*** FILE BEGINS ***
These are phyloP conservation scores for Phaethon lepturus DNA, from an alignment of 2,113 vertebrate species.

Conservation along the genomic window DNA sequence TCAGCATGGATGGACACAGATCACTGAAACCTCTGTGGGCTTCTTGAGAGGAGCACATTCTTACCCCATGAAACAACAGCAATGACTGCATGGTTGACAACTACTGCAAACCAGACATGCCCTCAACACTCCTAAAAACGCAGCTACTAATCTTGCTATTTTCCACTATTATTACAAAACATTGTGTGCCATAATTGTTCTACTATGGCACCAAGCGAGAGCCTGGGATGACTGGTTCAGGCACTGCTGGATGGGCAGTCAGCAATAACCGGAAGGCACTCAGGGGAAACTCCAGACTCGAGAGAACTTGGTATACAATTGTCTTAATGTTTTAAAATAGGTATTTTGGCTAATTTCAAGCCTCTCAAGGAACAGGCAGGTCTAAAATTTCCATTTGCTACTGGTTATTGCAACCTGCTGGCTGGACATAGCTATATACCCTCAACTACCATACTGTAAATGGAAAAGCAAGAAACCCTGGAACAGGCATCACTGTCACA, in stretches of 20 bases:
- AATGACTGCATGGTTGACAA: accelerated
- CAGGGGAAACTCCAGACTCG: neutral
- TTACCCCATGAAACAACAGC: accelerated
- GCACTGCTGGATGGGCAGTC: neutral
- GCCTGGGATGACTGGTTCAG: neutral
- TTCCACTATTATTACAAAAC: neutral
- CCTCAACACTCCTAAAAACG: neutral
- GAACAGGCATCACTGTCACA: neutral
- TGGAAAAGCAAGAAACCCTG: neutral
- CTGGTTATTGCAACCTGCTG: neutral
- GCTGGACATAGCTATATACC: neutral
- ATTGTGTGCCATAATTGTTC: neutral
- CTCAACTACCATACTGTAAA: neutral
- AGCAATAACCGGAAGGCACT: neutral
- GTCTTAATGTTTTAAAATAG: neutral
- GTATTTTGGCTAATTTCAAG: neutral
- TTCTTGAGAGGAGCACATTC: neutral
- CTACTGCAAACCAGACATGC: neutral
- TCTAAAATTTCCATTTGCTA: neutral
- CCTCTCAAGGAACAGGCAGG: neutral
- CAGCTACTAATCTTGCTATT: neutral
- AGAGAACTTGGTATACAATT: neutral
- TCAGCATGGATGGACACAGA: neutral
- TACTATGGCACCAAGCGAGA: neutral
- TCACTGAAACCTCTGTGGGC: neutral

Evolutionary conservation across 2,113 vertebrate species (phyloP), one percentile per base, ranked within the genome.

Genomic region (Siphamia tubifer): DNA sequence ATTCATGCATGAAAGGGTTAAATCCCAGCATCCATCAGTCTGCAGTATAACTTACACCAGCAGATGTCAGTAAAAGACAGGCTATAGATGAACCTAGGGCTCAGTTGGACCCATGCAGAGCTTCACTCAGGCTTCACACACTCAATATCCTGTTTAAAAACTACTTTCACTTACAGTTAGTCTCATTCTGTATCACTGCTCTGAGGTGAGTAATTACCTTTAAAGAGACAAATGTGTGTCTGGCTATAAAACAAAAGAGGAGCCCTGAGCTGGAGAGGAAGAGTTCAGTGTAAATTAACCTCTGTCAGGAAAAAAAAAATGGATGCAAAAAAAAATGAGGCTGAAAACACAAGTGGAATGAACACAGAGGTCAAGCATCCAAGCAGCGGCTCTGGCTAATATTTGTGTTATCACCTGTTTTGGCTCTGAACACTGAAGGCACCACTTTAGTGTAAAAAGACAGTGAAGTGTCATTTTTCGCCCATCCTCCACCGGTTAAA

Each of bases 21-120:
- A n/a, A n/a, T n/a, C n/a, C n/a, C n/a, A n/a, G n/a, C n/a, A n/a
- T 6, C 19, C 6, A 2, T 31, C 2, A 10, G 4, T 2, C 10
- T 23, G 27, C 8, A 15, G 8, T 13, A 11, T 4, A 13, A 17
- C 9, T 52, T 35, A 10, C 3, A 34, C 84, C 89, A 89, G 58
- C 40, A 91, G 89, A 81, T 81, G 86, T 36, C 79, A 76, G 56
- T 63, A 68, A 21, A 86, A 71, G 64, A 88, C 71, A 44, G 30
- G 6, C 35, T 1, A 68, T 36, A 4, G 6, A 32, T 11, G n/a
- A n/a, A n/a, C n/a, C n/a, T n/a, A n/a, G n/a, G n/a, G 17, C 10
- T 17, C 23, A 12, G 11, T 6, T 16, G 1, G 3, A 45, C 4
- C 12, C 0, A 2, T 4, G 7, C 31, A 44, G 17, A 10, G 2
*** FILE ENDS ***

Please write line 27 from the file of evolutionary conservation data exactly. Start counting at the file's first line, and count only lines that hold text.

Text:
- TCACTGAAACCTCTGTGGGC: neutral